The block A in Fig. P-544 supports a load W and is to be raised by forcing the wedge B under it. If the angle of friction is 10° at all surfaces in contact, determine the maximum wedge angle α that will give the wedge a mechanical advantage; i.e., make P less than the weight W of the block.
To adjust the vertical position of a column supporting 200-kN load, two 5° wedges are used as shown in Fig. P-543. Determine the force P necessary to start the wedges is the angle of friction at all contact surfaces is 25°. Neglect friction at the rollers.
As shown in Fig. P-540, two blocks each weighing 20 kN and resting on a horizontal surface, are to be pushed apart by a 30° wedge. The angle of friction is 15° for all contact surfaces. What value of P is required to start movement of the blocks? How would this answer be changed if the weight of one of the blocks were increased by 30 kN?
The block A in Fig. P-539 supports a load W = 100 kN and is to be raised by forcing the wedge B under it. The angle of friction for all surfaces in contact is f = 15°. If the wedge had a weight of 40 kN, what value of P would be required (a) to start the wedge under the block and (b) to pull the wedge out from under the block?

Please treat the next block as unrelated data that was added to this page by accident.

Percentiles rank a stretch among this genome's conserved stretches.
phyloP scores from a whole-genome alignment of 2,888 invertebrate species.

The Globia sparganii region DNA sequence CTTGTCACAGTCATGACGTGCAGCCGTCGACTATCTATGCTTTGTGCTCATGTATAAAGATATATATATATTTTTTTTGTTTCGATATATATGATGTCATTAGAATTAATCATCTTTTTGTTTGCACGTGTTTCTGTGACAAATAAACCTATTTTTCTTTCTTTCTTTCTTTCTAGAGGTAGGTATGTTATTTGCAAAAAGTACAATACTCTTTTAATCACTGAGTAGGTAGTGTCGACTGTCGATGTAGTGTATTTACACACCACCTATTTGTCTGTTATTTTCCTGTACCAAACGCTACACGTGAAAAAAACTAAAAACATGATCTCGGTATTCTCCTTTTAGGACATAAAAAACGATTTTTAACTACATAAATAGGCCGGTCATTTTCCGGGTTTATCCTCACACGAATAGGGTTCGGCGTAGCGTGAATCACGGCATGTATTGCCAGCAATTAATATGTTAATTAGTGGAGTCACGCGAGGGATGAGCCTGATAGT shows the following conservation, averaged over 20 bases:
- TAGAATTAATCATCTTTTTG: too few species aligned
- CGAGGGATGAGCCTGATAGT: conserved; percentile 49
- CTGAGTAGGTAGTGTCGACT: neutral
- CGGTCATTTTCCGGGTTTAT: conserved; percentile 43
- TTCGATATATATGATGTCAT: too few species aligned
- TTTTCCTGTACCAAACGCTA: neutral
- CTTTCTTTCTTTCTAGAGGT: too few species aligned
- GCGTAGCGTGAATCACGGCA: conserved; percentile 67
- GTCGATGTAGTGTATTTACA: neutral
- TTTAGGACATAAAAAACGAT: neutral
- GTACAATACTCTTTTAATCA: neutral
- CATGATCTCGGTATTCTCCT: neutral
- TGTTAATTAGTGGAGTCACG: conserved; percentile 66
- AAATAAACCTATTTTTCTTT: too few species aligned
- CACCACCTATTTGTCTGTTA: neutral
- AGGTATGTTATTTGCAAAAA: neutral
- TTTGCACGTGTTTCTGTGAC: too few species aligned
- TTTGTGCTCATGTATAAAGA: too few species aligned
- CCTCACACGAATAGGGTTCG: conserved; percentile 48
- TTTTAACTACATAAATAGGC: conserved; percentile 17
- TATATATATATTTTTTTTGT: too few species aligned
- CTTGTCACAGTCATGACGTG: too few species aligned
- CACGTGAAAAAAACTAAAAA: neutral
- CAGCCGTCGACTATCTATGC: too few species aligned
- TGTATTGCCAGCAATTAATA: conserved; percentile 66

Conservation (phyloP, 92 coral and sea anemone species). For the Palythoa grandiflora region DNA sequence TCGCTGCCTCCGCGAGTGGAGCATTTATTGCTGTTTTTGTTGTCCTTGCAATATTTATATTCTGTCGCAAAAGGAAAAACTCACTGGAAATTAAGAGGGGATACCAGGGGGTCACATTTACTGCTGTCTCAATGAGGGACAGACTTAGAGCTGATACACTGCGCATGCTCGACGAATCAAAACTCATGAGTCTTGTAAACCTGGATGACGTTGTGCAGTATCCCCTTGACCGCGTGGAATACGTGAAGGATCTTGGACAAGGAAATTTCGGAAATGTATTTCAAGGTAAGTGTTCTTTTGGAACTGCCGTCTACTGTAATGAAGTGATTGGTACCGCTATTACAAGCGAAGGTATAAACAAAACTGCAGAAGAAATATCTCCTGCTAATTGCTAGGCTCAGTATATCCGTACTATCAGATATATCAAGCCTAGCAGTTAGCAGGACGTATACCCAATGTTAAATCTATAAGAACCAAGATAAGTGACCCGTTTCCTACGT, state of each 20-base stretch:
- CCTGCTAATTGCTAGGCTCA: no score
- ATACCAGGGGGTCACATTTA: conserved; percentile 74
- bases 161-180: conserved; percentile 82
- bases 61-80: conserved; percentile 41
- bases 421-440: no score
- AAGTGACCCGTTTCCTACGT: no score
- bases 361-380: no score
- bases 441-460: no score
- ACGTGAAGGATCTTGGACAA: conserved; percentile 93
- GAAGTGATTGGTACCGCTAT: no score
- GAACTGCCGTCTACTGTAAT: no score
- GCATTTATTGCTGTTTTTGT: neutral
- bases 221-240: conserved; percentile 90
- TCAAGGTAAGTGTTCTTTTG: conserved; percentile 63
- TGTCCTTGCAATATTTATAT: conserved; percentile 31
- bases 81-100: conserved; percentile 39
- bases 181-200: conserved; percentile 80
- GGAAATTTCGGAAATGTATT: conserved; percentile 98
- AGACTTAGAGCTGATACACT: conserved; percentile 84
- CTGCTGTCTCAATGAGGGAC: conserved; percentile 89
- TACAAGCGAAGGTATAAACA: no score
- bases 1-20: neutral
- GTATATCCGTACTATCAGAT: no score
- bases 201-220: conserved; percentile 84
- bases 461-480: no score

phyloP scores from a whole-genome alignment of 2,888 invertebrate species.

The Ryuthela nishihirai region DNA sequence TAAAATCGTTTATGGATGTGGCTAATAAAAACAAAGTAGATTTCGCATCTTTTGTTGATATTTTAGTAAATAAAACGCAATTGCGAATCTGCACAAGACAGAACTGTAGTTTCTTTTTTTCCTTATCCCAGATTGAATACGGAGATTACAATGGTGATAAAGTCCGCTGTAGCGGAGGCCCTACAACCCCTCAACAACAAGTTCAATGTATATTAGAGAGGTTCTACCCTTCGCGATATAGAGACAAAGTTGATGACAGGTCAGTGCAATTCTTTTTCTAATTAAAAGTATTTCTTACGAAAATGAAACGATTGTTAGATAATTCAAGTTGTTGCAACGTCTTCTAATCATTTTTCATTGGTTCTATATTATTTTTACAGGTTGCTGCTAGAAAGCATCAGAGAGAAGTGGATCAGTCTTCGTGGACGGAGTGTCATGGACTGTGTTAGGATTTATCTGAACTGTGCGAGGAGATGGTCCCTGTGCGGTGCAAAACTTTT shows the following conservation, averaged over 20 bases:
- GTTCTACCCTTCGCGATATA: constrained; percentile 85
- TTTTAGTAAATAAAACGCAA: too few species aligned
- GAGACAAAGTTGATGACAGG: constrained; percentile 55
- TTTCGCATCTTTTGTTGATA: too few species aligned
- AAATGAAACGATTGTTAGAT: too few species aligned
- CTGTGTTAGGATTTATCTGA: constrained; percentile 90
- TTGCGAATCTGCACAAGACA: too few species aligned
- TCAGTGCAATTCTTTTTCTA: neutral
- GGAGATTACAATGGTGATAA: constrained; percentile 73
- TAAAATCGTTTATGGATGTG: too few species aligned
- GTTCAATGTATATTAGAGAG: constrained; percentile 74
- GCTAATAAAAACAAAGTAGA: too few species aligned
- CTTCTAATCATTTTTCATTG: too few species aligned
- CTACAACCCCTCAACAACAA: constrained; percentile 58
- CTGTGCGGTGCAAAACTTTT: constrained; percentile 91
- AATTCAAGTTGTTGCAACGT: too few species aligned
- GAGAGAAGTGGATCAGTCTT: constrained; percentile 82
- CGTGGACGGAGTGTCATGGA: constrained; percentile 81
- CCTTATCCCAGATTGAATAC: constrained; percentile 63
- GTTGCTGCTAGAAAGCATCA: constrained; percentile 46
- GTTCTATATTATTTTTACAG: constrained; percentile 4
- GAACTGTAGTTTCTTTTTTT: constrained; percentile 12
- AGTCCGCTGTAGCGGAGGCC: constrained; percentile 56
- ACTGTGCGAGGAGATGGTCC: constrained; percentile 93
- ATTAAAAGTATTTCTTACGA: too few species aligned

in Fig. P-536, determine the minimum weight of block B that will keep it at rest while a force P starts blocks A up the incline surface of B. The weight of A is 100 lb and the angle of friction for all surfaces in contact is 15°.
A uniform bar AB, weighing 424 N, is fastened by a frictionless pin to a block weighing 200 N as shown in Fig. P-533. At the vertical wall, μ = 0.268 while under the block, μ = 0.20. Determine the force P needed to start motion to the right.